“Architecting an API-first strategy that includes defining internal and external APIs and microservices will require better integration between multiple organizations within large enterprises and a strategy to rapidly expose data to internal and external uses,” says Hall of ISG.

“Data scientists who understand how to connect the dots and unlock actionable insights will continue to be in high demand,” Hall adds. Those organizations without a key data leader may “turn to the gig economy to develop complex data algorithms and develop partnerships with niche firms focused on industry-specific solutions.”

2. The database administrator

“Data migration is happening right now and at a large scale,” says Marc Caruso, chief architect at managed cloud provider Syntax. As organizations embrace increasing platform-as-a-service, the good old database admin will be clutch. “While PaaS solutions provide some great benefits, the database admins will still be needed in 2021 to monitor and manage those systems and work with application teams to drive efficiencies in performance, availability, and security,” Caruso says.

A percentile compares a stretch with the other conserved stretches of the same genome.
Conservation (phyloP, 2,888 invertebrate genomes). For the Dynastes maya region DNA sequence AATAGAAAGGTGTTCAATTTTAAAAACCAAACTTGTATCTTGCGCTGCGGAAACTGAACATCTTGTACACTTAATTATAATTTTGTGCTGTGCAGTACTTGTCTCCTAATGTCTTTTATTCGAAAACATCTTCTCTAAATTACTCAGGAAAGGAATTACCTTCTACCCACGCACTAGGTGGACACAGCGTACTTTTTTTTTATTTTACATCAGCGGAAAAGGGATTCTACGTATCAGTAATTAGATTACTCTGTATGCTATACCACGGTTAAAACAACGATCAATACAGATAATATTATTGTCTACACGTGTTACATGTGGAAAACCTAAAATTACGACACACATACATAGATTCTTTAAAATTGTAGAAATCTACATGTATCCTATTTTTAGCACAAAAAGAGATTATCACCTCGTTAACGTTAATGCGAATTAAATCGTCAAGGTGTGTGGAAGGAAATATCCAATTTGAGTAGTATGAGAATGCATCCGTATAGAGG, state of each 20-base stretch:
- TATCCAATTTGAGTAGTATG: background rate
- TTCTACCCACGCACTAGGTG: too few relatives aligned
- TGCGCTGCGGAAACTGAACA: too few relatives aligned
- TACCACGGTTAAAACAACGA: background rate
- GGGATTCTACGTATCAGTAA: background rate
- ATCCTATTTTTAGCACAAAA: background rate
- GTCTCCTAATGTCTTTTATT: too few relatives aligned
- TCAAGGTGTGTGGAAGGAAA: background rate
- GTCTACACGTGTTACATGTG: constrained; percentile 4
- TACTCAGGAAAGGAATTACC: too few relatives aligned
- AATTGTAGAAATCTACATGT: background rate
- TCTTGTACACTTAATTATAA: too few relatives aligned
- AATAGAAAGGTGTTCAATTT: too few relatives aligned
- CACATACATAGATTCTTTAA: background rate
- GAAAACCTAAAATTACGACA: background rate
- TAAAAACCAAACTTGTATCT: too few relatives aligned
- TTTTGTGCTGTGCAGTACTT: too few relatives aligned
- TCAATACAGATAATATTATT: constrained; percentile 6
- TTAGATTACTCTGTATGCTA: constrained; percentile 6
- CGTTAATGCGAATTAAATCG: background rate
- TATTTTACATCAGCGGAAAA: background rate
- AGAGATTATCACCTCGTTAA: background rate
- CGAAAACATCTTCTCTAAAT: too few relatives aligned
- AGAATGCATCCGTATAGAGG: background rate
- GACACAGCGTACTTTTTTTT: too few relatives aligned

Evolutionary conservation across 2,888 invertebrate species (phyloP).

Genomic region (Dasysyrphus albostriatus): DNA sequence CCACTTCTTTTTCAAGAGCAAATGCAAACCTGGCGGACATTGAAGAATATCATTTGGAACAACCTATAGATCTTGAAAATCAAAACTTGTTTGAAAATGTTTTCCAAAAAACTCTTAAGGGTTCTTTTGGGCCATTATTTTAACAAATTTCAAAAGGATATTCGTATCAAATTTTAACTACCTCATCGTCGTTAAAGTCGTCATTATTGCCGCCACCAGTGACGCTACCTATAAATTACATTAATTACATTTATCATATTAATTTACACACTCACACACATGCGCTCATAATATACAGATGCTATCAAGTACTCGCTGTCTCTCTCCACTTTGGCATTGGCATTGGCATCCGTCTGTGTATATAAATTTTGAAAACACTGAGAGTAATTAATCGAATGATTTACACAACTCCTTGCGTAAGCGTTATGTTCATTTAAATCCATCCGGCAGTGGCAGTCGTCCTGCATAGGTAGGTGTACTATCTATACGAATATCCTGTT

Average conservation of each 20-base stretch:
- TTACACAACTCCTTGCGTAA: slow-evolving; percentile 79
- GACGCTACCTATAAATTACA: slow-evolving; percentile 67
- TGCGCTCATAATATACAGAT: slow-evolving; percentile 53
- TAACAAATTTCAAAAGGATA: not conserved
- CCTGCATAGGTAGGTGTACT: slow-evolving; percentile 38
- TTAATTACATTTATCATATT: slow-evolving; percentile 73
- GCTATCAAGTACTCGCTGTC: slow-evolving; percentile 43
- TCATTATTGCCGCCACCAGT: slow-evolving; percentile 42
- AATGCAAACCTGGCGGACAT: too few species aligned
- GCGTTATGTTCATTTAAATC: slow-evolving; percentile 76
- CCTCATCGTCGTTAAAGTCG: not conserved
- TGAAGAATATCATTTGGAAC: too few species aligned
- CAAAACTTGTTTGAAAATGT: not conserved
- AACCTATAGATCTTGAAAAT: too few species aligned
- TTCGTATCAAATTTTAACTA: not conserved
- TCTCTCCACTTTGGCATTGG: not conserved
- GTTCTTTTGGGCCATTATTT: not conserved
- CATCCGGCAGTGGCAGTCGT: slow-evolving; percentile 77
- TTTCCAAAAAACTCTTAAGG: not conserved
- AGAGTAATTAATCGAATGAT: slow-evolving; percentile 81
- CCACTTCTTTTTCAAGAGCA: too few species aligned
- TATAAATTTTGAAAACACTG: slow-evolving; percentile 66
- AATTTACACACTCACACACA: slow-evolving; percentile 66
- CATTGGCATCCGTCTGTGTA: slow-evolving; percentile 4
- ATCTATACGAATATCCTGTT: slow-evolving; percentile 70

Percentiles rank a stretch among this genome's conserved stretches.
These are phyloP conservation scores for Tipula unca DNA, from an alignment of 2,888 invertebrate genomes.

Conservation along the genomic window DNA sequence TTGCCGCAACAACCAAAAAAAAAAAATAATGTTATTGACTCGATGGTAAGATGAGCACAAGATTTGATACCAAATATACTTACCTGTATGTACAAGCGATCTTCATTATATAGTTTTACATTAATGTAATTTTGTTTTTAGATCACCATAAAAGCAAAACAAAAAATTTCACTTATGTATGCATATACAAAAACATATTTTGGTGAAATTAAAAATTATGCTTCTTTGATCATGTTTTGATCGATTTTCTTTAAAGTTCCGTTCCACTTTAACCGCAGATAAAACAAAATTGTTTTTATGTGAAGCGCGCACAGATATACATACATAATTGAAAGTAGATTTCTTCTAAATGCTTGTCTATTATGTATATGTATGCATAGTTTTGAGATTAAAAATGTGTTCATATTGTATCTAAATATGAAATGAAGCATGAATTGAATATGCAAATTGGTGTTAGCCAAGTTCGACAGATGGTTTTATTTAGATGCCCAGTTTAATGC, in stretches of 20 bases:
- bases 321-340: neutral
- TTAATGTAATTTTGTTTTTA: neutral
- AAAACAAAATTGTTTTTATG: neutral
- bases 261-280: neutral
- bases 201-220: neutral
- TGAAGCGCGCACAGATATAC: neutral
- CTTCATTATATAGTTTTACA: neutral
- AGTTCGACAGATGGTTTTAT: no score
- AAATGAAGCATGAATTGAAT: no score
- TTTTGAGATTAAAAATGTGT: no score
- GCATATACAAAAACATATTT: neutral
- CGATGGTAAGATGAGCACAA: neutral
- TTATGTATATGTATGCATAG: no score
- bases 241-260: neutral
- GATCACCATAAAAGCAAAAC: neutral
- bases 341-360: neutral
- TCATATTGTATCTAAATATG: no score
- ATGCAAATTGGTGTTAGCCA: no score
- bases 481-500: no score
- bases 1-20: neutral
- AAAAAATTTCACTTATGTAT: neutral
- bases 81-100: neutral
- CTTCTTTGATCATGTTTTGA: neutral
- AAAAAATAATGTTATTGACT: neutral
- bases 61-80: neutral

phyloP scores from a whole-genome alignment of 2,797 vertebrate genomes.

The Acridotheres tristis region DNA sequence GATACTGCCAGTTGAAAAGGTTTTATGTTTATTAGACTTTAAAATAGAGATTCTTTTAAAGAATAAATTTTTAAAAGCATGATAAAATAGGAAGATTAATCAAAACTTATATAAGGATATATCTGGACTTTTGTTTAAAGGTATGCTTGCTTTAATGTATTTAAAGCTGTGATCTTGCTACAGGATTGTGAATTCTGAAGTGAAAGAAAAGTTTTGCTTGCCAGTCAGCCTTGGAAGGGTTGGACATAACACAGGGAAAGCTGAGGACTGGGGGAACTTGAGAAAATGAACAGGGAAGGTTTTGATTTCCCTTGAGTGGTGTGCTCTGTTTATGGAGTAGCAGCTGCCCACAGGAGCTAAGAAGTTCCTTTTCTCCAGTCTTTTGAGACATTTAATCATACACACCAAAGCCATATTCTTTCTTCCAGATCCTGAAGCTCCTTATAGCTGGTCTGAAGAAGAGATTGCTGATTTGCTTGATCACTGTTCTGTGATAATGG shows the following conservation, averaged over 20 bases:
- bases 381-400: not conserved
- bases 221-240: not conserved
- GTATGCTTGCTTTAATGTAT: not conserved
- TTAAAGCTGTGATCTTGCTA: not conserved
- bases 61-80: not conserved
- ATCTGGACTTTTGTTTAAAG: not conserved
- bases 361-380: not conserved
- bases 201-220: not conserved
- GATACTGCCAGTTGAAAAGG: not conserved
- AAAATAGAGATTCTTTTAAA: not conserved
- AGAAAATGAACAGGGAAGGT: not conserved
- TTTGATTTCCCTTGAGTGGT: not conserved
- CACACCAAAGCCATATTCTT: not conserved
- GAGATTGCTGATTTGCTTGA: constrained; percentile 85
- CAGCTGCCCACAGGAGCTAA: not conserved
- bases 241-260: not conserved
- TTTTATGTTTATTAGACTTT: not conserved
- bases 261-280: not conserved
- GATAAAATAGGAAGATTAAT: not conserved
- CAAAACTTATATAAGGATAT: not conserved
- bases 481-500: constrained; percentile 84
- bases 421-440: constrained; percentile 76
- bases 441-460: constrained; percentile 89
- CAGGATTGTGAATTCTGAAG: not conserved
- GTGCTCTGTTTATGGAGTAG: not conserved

3. The business process expert

“Digital transformation is about automation of business processes using relevant technologies such AI, machine learning, robotics, and distributed ledger,” says Fay Arjomandi, founder and CEO of mimik Technology, a cloud-edge platform provider. “Individuals with business knowledge that can define the business process in excruciating detail. This is an important role, and we see a huge shortage in the market.”

COVID-19 has cemented the need for agile systems available from anywhere. Thus, analysts who can document the current workflow of data and operations in a business and design a new workflow based on remote collaboration tools will be in high demand, says Keith Sims, president of Integrity Resource Management and a member of executive recruiting network Sanford Rose Associates. They can help free the company from the need to share physical space and even the same time zones to deliver for customers and major corporate initiatives, Sim says.

4. The chief digital officer

“[Organizations need] a digitally savvy person at the CXO level who will help other executives buy into the culture change that will be required to truly transform the organization into one that is digital-first,” says Mike Buob, vice president of customer experience and innovation for Sogeti, the technology and engineering services division of Capgemini.

Chief digital officers lead digital initiatives from the front, says Thistle of Heller Search. The preference is to have these leaders report not to the CIO, but the CEO, adds Thistle, noting that some CIOs are taking on concurrent roles as the CDO as a progressive career opportunity.

5. The cloud architect